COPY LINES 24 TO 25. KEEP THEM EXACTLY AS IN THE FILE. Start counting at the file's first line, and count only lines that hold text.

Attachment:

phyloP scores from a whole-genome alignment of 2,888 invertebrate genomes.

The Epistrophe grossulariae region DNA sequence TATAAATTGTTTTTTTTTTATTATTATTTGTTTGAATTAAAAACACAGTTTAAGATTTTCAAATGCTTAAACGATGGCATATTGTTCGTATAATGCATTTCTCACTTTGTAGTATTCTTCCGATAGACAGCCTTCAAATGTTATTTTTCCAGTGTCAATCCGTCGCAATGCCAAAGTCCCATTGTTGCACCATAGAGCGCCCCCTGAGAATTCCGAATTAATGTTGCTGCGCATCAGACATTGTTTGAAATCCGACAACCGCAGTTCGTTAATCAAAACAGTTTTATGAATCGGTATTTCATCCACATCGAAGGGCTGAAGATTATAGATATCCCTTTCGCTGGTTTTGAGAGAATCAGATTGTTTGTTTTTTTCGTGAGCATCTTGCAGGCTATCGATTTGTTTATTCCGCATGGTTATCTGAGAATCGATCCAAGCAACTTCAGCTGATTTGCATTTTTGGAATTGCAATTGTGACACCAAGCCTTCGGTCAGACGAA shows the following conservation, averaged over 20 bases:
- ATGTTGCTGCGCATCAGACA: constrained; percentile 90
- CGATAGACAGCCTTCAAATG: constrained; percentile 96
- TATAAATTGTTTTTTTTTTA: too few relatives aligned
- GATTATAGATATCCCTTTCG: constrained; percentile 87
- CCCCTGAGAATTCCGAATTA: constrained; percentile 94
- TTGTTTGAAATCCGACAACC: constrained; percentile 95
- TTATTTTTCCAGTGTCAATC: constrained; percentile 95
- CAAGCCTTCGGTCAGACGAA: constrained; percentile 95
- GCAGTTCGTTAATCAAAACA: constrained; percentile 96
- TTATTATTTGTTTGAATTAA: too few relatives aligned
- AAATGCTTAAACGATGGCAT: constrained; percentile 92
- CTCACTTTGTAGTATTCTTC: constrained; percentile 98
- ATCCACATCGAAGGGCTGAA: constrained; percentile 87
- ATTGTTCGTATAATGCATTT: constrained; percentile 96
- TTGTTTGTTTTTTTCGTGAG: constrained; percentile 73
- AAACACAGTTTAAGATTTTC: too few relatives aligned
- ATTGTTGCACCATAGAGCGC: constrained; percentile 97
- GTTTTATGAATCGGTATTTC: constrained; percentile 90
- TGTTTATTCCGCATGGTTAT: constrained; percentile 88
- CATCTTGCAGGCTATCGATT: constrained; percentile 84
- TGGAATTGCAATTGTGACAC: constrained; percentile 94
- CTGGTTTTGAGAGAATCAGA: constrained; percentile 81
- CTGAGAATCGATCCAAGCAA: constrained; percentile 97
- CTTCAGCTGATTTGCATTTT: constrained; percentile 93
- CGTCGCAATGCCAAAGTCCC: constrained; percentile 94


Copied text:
- CTGGTTTTGAGAGAATCAGA: constrained; percentile 81
- CTGAGAATCGATCCAAGCAA: constrained; percentile 97